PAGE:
3

votes

meat as first food for infant

Answered on September 12, 2014
Created June 03, 2012 at 12:09 PM

My daughter is 4.5 months and already seems to be showing an interest in our food. My wife will continue to breast feed, but I don't think it will be too long before we start introducing solid food as well. Surprisingly, our pediatrician said meat was a good one to try first because it is so uncommon to have an allergy to it. Needless to say, that got me pretty excited.

I know we can get beef baby food in a jar which would probably be fine, but I already have lots and lots of pastured beef from a source I trust. I think I could just run some cooked beef through our baby food grinder and then stir in some breast milk to make it more of a liquid. Would that work? Any better ideas/recipes?

Also, as far as cut of meat and cooking method, I was originally thinking of just browning some ground beef, but am now thinking a gentle cooking method would be better and sticking with an actual cut might be safer too. Maybe just boil a piece of steak? Or would that suck out too much flavor? Or cook it in the slow cooker with some moisture? Or bake it? Thoughts?


Thanks all! Very helpful. This isn't our first child (read: ain't my first rodeo), so it's not really about excitement or me trying to get more involved in the feeding. I am very happy with the convenience (especially for the father) of breast feeding.

We are both firm believers in child directed feeding. I think children (infants and toddlers alike) know much better than we (adults) do what their bodies need each day (especially if they haven't been tainted by engineered food). I think the best strategy is to give them healthy options at every meal and let them choose. I would say this extends to infants as well. Yes, of course, they should always be offered the breast, but if they show interest in other food, let them try it.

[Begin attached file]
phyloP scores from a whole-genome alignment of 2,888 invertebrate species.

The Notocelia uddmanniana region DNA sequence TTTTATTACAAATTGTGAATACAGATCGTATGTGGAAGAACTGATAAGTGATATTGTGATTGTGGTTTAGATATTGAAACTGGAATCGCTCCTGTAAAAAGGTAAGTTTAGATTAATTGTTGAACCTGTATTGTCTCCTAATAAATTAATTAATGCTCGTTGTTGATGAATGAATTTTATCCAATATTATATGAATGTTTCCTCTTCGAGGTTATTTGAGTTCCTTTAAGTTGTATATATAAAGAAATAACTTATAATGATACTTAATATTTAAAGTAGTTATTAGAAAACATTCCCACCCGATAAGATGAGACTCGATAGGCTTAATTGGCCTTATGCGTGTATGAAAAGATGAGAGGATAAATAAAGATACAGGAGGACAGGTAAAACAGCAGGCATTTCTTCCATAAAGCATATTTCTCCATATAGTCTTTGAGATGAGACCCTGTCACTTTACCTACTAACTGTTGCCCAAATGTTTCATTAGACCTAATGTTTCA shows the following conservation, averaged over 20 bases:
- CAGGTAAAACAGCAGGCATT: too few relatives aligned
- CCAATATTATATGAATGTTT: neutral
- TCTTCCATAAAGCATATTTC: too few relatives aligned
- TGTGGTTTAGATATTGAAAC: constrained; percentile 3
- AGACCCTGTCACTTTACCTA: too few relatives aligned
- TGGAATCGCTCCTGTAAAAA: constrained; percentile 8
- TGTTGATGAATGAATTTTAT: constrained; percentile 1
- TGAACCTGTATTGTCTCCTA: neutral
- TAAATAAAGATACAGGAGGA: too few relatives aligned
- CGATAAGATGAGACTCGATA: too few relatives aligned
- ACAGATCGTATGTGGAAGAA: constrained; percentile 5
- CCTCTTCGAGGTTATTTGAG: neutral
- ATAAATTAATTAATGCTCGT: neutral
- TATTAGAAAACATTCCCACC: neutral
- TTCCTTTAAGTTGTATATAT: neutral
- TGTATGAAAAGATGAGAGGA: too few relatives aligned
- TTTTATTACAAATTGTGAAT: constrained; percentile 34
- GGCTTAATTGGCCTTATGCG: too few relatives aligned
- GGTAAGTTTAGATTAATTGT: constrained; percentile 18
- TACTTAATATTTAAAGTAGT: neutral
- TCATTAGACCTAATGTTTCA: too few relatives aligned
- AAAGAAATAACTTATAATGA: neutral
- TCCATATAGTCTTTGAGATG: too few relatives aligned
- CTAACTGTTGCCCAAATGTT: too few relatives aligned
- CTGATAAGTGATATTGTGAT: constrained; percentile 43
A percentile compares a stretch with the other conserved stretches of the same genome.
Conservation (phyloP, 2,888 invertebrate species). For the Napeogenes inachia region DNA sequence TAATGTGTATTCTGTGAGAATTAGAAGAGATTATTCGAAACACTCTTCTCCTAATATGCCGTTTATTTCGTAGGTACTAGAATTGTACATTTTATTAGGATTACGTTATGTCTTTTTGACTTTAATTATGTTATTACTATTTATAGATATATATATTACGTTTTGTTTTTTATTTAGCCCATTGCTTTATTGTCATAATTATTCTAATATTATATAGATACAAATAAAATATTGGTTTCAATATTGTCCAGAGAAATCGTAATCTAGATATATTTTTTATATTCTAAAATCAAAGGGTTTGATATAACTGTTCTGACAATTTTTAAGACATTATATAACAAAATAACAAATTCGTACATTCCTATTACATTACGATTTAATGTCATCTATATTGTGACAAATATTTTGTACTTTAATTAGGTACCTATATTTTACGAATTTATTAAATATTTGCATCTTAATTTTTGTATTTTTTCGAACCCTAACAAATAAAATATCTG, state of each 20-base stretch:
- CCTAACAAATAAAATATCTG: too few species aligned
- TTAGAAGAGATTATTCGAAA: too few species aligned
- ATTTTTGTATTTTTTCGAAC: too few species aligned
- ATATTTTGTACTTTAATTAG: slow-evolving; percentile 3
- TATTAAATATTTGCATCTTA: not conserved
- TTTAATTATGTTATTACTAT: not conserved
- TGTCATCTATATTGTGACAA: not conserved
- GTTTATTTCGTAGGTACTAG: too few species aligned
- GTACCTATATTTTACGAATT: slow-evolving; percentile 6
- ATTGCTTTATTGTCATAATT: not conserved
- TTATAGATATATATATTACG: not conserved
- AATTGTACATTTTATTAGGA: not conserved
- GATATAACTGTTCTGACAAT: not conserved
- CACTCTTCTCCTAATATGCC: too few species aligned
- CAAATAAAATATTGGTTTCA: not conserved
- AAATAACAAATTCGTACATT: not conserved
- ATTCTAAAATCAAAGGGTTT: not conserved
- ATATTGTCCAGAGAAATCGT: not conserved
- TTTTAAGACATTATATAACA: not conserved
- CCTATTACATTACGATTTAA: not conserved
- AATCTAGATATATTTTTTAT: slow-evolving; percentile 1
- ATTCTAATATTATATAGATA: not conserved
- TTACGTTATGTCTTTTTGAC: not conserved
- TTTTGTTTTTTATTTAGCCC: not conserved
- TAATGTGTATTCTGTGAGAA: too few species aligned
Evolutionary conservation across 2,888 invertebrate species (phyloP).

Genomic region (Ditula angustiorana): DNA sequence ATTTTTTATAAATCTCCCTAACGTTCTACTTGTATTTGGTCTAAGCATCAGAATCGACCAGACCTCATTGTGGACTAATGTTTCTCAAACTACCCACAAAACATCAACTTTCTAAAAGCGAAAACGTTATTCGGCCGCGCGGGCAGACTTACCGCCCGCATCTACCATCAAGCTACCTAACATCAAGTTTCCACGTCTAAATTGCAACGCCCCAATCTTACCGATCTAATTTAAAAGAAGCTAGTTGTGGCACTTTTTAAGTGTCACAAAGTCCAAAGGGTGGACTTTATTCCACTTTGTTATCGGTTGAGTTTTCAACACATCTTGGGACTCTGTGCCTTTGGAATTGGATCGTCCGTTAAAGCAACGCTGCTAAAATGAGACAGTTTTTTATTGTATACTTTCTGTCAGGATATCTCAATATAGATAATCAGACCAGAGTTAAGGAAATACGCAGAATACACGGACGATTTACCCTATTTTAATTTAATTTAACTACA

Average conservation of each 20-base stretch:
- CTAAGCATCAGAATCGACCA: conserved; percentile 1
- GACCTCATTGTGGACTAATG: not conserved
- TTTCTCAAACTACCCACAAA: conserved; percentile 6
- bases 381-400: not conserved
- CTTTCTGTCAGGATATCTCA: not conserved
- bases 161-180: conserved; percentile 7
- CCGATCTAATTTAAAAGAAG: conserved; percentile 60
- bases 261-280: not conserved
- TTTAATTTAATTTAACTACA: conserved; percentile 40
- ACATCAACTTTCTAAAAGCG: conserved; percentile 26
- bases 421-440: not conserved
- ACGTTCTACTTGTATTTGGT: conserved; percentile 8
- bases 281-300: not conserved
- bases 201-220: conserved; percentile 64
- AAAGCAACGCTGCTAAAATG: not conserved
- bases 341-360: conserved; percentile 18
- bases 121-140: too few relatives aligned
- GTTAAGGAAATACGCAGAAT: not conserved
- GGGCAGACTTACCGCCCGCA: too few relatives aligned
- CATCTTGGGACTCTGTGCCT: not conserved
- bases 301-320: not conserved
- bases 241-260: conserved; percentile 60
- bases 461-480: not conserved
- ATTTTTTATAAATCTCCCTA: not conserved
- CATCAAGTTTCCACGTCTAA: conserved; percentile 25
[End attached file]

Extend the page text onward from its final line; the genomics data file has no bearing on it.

I don't necessarily agree that "food before one is just for fun." There must be variation in the population and not every child would be healthiest on exclusively breast milk until exactly the same age. As mentioned below, some say breast milk alone may not provide enough iron for children over 6 months of age. Whether you agree or not, I think the child herself can give us the best answer by letting her take the lead.

The idea of liver is intriguing. I eat liver once a week for nutrition, but I'll admit I don't love it. Perhaps had I eaten it from the start, I'd like it a lot more. I had been hesitant about eggs, but now I remember that it's most often the protein in the whites that could be an allergen, so yolks will work. And, it sounds like my idea of gently cooking some beef and then mincing with breast milk could work too. WAPF article has many great ideas as well.

Thanks again!

1da74185531d6d4c7182fb9ee417f97f

(10904)

on June 03, 2012
at 07:27 PM

4 month olds are SUPPOSED to eat every 2-3 hours.

6b4909a79a5f70bd9e3d141be8e659de

(314)

on June 03, 2012
at 04:58 PM

I did baby led weaning with my youngest two. Best thing ever. Babies are very much capable of chewing solid foods. My daughter showed interest in food when she was 5.5 months old, but didn't actually really start eating until close to 7 months old. I would sit her in her high chair and give her whatever we were eating and she would play with it and try to get it to her mouth. She is 9.5 months old now and eats like a pro. I would stay far away from jar baby food.

61844af1187e745e09bb394cbd28cf23

(11058)

on June 03, 2012
at 04:38 PM

Breastfeeding more often is not always an option.

Ae3b7ea9f3755af32287825db8d98796

(2022)

on June 03, 2012
at 04:26 PM

My girls breastfed every 2-3 hours, sometimes more, sometimes less. I don't think this was an indication that they needed solid food. I think it was an indication that they needed to bf more often.